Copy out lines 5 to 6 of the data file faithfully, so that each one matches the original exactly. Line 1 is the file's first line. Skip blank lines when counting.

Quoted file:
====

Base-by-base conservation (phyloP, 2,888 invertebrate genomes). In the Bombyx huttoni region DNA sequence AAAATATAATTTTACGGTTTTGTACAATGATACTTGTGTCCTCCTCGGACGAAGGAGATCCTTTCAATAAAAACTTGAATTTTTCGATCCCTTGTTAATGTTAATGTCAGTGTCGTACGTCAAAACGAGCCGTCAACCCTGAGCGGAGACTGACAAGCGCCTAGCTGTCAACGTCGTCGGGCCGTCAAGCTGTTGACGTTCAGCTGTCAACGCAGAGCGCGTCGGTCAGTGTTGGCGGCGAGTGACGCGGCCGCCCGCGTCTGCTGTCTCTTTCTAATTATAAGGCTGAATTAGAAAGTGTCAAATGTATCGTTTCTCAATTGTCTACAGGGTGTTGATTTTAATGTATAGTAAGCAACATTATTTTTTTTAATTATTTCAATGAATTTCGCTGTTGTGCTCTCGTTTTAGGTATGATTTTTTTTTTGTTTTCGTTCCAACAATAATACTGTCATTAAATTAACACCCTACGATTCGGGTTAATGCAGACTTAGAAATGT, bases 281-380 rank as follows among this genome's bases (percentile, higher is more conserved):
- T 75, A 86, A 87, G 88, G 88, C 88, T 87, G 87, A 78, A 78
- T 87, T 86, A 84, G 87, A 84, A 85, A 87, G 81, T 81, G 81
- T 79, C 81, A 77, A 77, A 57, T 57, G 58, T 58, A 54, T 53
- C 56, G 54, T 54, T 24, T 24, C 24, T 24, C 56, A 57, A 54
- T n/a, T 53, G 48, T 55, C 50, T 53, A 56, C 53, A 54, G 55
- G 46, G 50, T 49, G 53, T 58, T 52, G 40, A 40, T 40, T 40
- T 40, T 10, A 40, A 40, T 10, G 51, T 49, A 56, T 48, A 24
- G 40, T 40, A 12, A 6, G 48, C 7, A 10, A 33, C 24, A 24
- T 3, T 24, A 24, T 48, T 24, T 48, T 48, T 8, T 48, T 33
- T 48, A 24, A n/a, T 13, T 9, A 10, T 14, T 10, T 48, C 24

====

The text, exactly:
- C 56, G 54, T 54, T 24, T 24, C 24, T 24, C 56, A 57, A 54
- T n/a, T 53, G 48, T 55, C 50, T 53, A 56, C 53, A 54, G 55